The name Hvar derives from the Greek name for the island and town, that was located where today’s Stari Grad (Hvar became the island’s center in 13th century in its place) is located – PHAROS. Hvar gained its glory and power during the Middle Ages as an important port within the Venetian Empire. Thanks to its position on an ancient sea route, history has left many traces on Hvar, more than on any other Adriatic island. Constant battles for the island only confirm its importance and the value of its territory.
The history of the island goes back to prehistoric times, proving the existence of life on the island even 6000 years ago. After the fall of Syracuse in the middle of the 4th century BC, Pharos remained unprotected and was taken over by the Illyrians. In 219 BC, the Romans conquered Pharos and renamed it Pharia. During Roman times, numerous villae rusticae were built all over the island, mainly in Hvar, Stari Grad and around present-day Jelsa. Some historians assume that, at that time, the Greek polis Heraclea was located on the spot of today’s town of Hvar.
In the early Middle Ages, Croats came to the island of Hvar, adding to the culture of the island. The Venetians conquered Hvar in 1420 and remained there until the fall of the Venetian Republic in 1797. At that time, Hvar became the main Venetian port on the eastern coast of the Adriatic.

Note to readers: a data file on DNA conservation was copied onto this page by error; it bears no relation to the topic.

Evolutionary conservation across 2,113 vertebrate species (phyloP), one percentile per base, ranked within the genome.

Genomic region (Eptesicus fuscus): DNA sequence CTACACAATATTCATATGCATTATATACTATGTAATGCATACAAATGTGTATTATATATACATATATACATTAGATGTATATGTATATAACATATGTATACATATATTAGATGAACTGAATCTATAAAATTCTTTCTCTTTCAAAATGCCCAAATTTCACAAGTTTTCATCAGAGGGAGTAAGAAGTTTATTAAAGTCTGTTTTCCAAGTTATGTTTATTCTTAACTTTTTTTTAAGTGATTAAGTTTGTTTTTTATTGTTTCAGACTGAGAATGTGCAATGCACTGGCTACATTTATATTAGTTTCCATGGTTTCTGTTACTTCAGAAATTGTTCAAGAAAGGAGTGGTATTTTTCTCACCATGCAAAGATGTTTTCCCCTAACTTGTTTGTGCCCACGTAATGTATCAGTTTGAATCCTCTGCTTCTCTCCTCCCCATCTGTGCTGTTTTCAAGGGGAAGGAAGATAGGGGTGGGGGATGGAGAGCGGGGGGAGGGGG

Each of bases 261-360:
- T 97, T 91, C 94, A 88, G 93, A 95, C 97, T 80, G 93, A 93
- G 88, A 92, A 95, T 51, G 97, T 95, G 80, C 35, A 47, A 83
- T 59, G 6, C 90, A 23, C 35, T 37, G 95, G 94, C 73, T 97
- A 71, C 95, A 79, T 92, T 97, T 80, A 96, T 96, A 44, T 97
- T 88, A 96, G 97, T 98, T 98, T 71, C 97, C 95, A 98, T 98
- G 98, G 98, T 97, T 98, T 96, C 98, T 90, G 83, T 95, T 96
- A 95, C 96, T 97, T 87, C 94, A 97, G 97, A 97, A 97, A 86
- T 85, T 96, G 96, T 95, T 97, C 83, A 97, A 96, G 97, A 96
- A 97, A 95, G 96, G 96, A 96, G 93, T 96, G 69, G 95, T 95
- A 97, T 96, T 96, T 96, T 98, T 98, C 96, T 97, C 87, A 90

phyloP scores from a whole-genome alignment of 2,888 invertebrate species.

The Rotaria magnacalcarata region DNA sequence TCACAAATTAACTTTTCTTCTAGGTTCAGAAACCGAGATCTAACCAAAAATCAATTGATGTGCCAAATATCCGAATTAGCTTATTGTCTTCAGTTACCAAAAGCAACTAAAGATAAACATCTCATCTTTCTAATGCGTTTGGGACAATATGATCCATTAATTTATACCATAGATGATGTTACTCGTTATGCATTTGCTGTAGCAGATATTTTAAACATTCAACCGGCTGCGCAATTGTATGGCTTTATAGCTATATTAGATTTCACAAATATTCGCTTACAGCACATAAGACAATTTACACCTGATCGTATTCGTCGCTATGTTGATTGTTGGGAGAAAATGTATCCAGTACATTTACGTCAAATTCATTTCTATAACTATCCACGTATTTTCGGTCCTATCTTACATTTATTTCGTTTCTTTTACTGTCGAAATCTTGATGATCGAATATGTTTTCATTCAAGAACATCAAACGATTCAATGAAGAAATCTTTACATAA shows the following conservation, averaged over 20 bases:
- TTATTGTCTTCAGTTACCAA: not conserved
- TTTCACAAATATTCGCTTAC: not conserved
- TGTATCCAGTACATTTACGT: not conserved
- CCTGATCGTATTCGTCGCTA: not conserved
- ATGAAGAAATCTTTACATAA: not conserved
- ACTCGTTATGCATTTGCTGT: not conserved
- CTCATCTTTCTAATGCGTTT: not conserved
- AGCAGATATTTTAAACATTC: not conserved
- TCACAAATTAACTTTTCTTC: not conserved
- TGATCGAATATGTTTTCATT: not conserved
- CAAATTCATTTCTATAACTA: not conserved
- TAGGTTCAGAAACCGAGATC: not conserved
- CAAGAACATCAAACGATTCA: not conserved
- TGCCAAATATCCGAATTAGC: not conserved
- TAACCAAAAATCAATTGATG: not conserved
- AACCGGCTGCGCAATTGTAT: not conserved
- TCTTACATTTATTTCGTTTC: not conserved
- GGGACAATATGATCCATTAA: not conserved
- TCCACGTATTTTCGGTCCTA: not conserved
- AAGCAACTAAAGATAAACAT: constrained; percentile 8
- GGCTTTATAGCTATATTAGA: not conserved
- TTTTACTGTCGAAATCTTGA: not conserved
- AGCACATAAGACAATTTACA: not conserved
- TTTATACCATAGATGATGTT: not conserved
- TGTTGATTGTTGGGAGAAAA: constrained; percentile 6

The Austrians came in 1797 and the French in 1806. In the second half of the 19th and beginning of the 20th centuries, Hvar underwent a new revival, after being re-conquered by the Austrians. At that time, all of the ports on the island were renovated. Hvar became very important in nautical and tourism terms, thus already at that time there were four consulates in the town of Hvar: Greek, Parmesan, Papal, and Napolitan.
In 1858, the first meteorological station in Croatia was opened in Sv. Veneranda Monastery in Hvar. Getting to know the climate conditions facilitated the promotion of Hvar’s tourism. As a result, the first tourism association in Europe was founded in 1868.
In 1918, the island once again fell under the control of the Italians, all the way till 1921 when Hvar, along with the rest of Croatia became a part of the Kingdom of Yugoslavia, and after World War II, the Republic of Yugoslavia.
With the recognition of the independent Republic of Croatia (1992), Hvar acquired its new role in independent Croatia.
Outstanding palaces and churches, valuable paintings and sculptures, important literary and musical works that have been created since prehistoric time to the present are the result of the inexhaustible inspiration of the island of Hvar. Hvar is one of the cultural centers of Croatian Renaissance literature and belongs to one of four literature circles. Hanibal Lucić, Petar Hektorović, Vinko Pribojević, Mikša Pelegrinović… are only some of the protagonists of Croatian culture who lived and worked on the island.